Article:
MILBURNS SOCIAL MOBILITY REPORT-BLIND SPOT ON ADVICE AND GUIDANCE?


Milburns report –  but what about  information, advice and guidance?

A hole in the Social Mobility Pipeline?

Comment

Tessa Stone of the Bridge Group in a Guardian article this week, looking at Alan Milburns report on Social Mobility,  was ‘surprised to see that careers information, advice and guidance (IAG) in supporting access to the professions was not given greater prominence. This is increasingly one of the largest holes in the social mobility pipeline.’ She  warns of ‘potentially disastrous consequences if this lack of support is not dealt with quickly and effectively by the government’.  She continues ‘ It is crucial that young people, particularly those from disadvantaged backgrounds and those with no family history of higher education, have access to first class IAG about their options and how to navigate the minefield that is higher education and career progression.’ The burden of responsibility has now been placed on schools to provide careers IAG and statutory guidance has been issued to this effect. The trouble is that no ring fenced funds have been made available to schools to deliver this service. Stone reminds us that  Alan Milburn originally recommended that £200m be transferred to schools from the previous Connexions budget (Connexions included Careers advice targeted at those at risk of exclusion) to allow schools to tender for careers services a provider of their choice. However, this money has not found its way to schools. She writes ‘ Without a ring-fenced budget, and without much clearer guidance to schools on what good careers IAG provision looks like and how to provide it, the system will fail those who need it most’ She is right, of course, and  the government has been warned about this right  from the start and chosen to ignore it. Hard pressed schools juggling their budgets will tend to choose the cheapest options-to meet their statutory duty-access to a web portal or telephone advice. Face to face advice, which is the most appropriate for disadvantaged pupils, is also the most expensive. How many schools will opt for face to face advice in the current climate? And how exactly will social mobility improve if disadvantaged pupils  do not get  early  access to good independent professional advice on the qualifications they need and the routes into training, further and higher education and  the job market including the professions? This blind spot looks likely to undermine the whole social mobility agenda.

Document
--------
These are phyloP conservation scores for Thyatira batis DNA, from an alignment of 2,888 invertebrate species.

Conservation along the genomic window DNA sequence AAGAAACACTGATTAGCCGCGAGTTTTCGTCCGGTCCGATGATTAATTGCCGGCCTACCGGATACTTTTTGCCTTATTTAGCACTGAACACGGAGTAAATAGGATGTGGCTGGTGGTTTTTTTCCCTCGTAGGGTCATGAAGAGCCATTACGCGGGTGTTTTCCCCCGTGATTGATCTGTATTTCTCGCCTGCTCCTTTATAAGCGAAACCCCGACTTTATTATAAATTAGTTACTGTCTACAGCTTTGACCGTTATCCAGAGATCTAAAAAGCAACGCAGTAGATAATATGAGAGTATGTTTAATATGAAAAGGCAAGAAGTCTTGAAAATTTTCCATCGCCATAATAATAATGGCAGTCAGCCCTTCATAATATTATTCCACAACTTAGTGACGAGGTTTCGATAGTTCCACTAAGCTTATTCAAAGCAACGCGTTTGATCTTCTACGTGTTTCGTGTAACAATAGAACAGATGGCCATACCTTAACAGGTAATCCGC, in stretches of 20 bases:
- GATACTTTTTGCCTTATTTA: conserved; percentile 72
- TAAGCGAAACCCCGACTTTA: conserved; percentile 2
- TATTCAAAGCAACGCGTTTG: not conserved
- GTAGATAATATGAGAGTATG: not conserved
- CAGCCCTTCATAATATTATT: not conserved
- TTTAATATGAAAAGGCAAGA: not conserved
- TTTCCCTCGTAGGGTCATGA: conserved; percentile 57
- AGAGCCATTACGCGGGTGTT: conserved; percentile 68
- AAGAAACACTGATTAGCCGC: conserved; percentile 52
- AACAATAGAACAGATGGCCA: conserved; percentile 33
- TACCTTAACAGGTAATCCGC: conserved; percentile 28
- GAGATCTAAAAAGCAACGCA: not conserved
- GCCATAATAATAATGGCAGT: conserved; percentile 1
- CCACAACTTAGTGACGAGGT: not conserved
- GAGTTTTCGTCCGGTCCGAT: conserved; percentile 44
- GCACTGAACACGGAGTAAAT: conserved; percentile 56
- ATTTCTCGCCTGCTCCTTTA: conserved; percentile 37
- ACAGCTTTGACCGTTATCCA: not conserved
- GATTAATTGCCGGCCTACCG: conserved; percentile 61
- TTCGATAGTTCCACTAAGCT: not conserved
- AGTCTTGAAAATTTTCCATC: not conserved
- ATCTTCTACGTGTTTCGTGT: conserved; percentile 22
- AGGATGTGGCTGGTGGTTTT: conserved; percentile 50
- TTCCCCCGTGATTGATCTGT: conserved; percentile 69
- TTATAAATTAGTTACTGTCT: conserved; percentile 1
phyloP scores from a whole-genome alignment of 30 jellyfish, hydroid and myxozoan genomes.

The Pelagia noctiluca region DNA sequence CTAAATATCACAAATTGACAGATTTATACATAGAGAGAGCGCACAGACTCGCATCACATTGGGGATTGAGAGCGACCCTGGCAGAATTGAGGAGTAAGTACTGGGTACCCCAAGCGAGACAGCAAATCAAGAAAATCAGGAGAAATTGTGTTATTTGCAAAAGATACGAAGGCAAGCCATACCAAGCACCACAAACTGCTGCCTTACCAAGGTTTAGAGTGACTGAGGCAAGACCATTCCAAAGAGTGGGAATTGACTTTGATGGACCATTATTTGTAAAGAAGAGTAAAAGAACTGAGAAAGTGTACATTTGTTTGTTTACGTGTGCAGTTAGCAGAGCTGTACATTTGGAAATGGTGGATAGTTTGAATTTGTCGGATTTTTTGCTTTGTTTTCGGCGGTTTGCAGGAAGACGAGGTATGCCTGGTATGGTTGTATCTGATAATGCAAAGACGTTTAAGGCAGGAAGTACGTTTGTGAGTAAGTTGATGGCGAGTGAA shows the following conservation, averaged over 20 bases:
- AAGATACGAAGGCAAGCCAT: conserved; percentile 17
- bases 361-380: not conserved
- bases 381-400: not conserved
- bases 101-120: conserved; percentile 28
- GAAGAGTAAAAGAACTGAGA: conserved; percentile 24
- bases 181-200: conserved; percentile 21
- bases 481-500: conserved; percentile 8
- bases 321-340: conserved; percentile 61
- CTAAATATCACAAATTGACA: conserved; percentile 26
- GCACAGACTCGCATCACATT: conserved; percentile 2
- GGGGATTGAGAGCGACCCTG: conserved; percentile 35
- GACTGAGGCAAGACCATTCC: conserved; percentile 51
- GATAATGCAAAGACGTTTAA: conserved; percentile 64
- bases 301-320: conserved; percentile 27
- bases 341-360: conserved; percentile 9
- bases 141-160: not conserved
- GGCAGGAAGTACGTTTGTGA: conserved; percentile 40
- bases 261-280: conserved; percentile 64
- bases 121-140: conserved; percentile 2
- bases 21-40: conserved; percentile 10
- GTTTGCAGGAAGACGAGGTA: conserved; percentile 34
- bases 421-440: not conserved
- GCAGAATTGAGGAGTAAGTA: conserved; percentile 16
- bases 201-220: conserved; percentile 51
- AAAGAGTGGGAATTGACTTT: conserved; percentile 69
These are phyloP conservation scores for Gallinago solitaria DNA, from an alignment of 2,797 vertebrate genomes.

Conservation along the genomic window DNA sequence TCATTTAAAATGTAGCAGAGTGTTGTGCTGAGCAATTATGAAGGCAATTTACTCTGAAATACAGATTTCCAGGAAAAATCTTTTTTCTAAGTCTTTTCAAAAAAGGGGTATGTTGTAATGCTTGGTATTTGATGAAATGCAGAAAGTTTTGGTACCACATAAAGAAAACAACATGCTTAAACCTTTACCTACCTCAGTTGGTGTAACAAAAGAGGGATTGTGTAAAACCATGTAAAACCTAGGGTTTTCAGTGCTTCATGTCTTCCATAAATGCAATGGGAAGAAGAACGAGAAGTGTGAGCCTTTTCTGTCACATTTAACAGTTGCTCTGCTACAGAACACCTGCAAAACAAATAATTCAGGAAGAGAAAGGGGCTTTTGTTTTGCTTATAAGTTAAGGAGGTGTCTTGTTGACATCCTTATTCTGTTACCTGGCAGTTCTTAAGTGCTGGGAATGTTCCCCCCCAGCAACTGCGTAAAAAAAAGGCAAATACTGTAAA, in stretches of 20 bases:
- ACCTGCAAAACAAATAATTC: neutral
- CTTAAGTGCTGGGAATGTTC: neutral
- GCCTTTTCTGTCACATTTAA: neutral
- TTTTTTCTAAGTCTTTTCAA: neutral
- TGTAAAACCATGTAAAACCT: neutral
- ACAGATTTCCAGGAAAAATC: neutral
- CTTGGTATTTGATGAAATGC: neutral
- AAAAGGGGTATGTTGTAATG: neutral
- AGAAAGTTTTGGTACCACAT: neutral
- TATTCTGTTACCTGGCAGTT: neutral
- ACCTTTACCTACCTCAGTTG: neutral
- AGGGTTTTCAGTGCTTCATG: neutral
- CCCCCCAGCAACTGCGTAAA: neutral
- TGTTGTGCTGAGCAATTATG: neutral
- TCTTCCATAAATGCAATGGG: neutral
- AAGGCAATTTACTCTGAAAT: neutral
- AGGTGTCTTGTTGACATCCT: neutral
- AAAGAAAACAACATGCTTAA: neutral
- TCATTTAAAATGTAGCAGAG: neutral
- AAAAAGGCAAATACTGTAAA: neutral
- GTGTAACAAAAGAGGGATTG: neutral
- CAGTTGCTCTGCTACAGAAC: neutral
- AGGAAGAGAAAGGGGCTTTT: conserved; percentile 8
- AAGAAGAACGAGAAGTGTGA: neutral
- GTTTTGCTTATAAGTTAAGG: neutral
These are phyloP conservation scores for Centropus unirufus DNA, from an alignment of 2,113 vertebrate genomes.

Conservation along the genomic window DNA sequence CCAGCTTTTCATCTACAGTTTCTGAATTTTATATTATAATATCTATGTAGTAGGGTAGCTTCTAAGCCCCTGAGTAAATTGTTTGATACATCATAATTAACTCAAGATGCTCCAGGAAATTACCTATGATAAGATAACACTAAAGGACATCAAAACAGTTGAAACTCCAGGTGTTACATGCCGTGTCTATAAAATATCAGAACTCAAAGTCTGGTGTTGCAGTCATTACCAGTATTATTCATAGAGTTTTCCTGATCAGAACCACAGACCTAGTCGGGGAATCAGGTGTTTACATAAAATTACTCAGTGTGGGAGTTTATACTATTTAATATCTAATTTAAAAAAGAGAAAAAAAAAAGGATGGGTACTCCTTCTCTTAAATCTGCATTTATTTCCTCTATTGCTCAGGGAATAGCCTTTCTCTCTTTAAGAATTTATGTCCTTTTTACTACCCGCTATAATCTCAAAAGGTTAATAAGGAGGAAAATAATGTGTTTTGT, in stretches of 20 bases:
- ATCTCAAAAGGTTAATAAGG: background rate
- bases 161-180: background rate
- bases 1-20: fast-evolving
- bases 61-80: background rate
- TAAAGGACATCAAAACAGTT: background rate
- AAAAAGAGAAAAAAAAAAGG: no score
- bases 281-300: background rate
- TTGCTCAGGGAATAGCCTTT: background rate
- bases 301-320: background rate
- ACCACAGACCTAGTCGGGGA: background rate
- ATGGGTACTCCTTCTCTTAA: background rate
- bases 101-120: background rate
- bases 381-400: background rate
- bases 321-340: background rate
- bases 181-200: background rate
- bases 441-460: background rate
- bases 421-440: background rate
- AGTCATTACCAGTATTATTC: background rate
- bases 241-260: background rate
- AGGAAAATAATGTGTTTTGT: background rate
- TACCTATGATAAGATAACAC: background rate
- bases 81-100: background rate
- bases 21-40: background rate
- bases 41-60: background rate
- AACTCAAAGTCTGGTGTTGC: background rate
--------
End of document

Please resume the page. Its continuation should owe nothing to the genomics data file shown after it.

Note1.

Milburn chose instead, in his big interview in the Times,  to generate a headline , focusing  the medias attention on the charity status of independent schools, an old hobby horse of his, therefore  wasting  an  opportunity to focus on the key policy  levers  that might   help ease social mobility.In choosing to  flog a dead horse he has used up valuable political capital.

Note 2

Simon Hughes MP, who is advising the government on improving ‘Access’  said, before the statutory guidance was published,  “schools will also receive guidance which will require that all those most in need must have face to face careers guidance.” But the published guidance gives no such guarantee.

Note 3

The latest government statistics show the number of 16-to 18-year-olds not in employment, education or training (Neet) increased from 159,000 in the first quarter of 2011 to 183,000 in the same period this year. This means the proportion of Neet 16-to 18-year-olds now stands at 9.8 per cent, up from 8.3 per cent from last year.

http://www.cabinetoffice.gov.uk/sites/default/files/resources/IR_FairAccess_acc2.pdf

Guardian

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